In Sunday's paper, Wayne Benson encouraged members of the Board of Supervisors to explain their reasons for voting to place an advisory question on the November ballot regarding additional funding for the V&T Railway reconstruction project. On the same opinion page there were other letters to the editor expressing disappointment in the board's decision not to place a measure on the ballot, which if approved by the voters, would authorize a property tax override to fund additional public safety spending. Although I did my best at the board meeting to articulate my reasons for voting the way I did, in response to Mr. Benson's request I would be happy to further explain my position on both of these funding proposals.
To date, Carson City has invested approximately $21 million to reconstruct the historic V&T Railway (which is a multi-jurisdictional public works project) in an effort to create a tourist attraction that will help provide the region with long-term financial stability through job creation and increased sales tax collections. However, without additional capital, the railroad may never be extended through the Carson River Canyon, which is by far and away the most majestic part of the railroad route.
While I am sorely disappointed by the lack of financial support received to date from other counties on the commission and have suggested that any additional funding from Carson City be accompanied by an increase in our representation on the commission board to ensure that our money is spent wisely, we do have a huge investment to protect. In addition, if authorization is received by the voters to impose the additional one-eighth of a percent sales tax, it would be mandatory that the tax sunset upon repayment of the bonds issued in support of the project.
Although I understand the skepticism associated with the proposed advisory question, I have already publicly pledged to respect the will of the people and will not vote to implement an additional sales tax in support of the V&T without their approval.
With respect to additional funding for public safety, I would like first to acknowledge the efforts of the citizens who served on the Ad Hoc Committee to study the community's public safety needs and associated funding options. Carson City owes them a tremendous debt of gratitude.
Although not reported in the paper, as a compromise to the committee's recommendation that a funding question be placed on the ballot this November, I made a motion (which ultimately failed) to direct staff to draft a proposal for the placement of a question on the ballot in 2010. My suggestion was prompted by two considerations. I was concerned about placing a public safety measure on the ballot in direct competition with an economic development proposal (the V&T Advisory Question), fearing that both might fail as a result. In addition, due to the tenuous state of our economy, I was also concerned that now was not the right time to propose a 23-cent increase in our property tax rate even if implemented over time. Throughout the city we are attempting to do more with less, streamline our services, increase our efficiency and live within our means and to date, with the dedicated help of our staff, we have succeeded.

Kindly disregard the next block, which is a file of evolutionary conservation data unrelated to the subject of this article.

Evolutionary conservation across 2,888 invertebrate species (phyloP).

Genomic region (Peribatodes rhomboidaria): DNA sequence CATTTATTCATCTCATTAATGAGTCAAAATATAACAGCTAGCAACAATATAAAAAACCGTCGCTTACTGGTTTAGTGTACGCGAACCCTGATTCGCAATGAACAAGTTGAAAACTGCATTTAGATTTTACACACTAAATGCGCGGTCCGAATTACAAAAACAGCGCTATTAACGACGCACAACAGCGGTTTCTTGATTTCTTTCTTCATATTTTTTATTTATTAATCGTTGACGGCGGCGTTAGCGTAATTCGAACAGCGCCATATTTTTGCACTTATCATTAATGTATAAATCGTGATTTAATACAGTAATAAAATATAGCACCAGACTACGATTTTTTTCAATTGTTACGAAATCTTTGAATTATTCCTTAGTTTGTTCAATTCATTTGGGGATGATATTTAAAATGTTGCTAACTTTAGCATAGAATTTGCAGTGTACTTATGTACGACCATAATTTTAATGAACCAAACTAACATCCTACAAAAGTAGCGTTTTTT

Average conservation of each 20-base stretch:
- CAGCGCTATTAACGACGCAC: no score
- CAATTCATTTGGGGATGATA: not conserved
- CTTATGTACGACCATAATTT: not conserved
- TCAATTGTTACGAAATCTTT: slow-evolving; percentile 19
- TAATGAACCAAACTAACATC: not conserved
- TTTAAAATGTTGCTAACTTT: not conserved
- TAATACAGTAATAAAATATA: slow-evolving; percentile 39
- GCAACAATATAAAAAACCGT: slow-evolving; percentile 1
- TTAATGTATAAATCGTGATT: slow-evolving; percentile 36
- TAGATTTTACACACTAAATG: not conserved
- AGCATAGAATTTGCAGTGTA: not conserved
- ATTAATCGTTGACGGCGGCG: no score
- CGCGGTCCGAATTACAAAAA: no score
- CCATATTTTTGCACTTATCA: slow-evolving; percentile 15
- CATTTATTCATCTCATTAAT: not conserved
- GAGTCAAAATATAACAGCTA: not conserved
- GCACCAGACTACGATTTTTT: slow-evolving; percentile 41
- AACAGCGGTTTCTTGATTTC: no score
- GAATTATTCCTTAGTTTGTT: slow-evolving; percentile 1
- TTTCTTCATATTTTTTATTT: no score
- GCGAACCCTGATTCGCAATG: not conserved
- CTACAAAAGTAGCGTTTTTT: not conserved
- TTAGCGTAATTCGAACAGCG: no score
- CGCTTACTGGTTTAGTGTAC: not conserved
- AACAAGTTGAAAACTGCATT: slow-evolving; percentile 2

Presently, 45 percent of the city's general fund is spent on public safety and I am confident that the sheriff and his staff, with the support and cooperation of the D.A.'s office, will continue to do an effective job of addressing the community's law enforcement issues, including the emerging gang problem, with the resources they have.
It is interesting to note that experts from around the country emphasize the importance of focusing not just on the suppression of gang activity through law enforcement, but on preventing kids from joining gangs, and intervening in the lives of kids who do. In recognition of this, within the last two years, two coalitions have been formed. One, known as the Carson City Community Coalition, focuses on disseminating information regarding gangs to parents and residents. This coalition's ultimate goal is to guide the community's youth toward a more productive future. The other, known as the Quality of Life Coalition, was formed by the Carson City Area Chamber of Commerce and consists of members from business, law enforcement and the faith-based community. The objective of this group is to forge a long term, sustainable solution to the gang problem in Carson City. Both groups bring new talents and resources to bear on this multi-faceted problem and represent the sort of eclectic approach that will be needed to affect a lasting change in our community.
• Shelly Aldean is the Carson City Supervisor for Ward 2.